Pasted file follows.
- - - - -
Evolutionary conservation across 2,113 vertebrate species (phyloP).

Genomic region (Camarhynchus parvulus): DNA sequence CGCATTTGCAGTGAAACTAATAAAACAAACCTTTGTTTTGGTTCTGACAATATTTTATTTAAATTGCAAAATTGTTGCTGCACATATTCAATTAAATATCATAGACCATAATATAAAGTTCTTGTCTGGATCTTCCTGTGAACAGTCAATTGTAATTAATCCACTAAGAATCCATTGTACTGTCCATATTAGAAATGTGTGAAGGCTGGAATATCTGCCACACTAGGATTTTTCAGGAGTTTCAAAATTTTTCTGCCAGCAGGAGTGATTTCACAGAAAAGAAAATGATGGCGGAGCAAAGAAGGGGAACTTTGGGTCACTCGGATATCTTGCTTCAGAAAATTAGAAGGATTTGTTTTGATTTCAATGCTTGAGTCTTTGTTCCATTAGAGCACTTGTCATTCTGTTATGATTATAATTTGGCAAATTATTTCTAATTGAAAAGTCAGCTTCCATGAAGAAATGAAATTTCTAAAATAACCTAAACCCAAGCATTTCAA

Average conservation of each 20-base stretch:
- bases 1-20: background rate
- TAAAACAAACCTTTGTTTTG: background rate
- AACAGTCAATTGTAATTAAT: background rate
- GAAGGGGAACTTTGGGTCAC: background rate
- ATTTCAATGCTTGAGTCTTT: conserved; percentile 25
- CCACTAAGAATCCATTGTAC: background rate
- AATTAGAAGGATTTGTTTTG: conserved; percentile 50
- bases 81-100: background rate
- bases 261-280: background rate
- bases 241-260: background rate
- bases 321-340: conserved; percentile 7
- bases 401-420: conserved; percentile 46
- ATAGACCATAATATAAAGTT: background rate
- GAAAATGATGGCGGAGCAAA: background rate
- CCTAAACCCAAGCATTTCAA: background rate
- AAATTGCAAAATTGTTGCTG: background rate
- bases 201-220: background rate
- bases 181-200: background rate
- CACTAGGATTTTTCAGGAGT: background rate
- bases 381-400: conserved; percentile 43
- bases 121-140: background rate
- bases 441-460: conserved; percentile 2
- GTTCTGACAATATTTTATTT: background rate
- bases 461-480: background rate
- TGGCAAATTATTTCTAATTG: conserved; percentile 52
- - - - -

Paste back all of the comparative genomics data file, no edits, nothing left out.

Evolutionary conservation across 2,113 vertebrate species (phyloP).

Genomic region (Camarhynchus parvulus): DNA sequence CGCATTTGCAGTGAAACTAATAAAACAAACCTTTGTTTTGGTTCTGACAATATTTTATTTAAATTGCAAAATTGTTGCTGCACATATTCAATTAAATATCATAGACCATAATATAAAGTTCTTGTCTGGATCTTCCTGTGAACAGTCAATTGTAATTAATCCACTAAGAATCCATTGTACTGTCCATATTAGAAATGTGTGAAGGCTGGAATATCTGCCACACTAGGATTTTTCAGGAGTTTCAAAATTTTTCTGCCAGCAGGAGTGATTTCACAGAAAAGAAAATGATGGCGGAGCAAAGAAGGGGAACTTTGGGTCACTCGGATATCTTGCTTCAGAAAATTAGAAGGATTTGTTTTGATTTCAATGCTTGAGTCTTTGTTCCATTAGAGCACTTGTCATTCTGTTATGATTATAATTTGGCAAATTATTTCTAATTGAAAAGTCAGCTTCCATGAAGAAATGAAATTTCTAAAATAACCTAAACCCAAGCATTTCAA

Average conservation of each 20-base stretch:
- bases 1-20: background rate
- TAAAACAAACCTTTGTTTTG: background rate
- AACAGTCAATTGTAATTAAT: background rate
- GAAGGGGAACTTTGGGTCAC: background rate
- ATTTCAATGCTTGAGTCTTT: conserved; percentile 25
- CCACTAAGAATCCATTGTAC: background rate
- AATTAGAAGGATTTGTTTTG: conserved; percentile 50
- bases 81-100: background rate
- bases 261-280: background rate
- bases 241-260: background rate
- bases 321-340: conserved; percentile 7
- bases 401-420: conserved; percentile 46
- ATAGACCATAATATAAAGTT: background rate
- GAAAATGATGGCGGAGCAAA: background rate
- CCTAAACCCAAGCATTTCAA: background rate
- AAATTGCAAAATTGTTGCTG: background rate
- bases 201-220: background rate
- bases 181-200: background rate
- CACTAGGATTTTTCAGGAGT: background rate
- bases 381-400: conserved; percentile 43
- bases 121-140: background rate
- bases 441-460: conserved; percentile 2
- GTTCTGACAATATTTTATTT: background rate
- bases 461-480: background rate
- TGGCAAATTATTTCTAATTG: conserved; percentile 52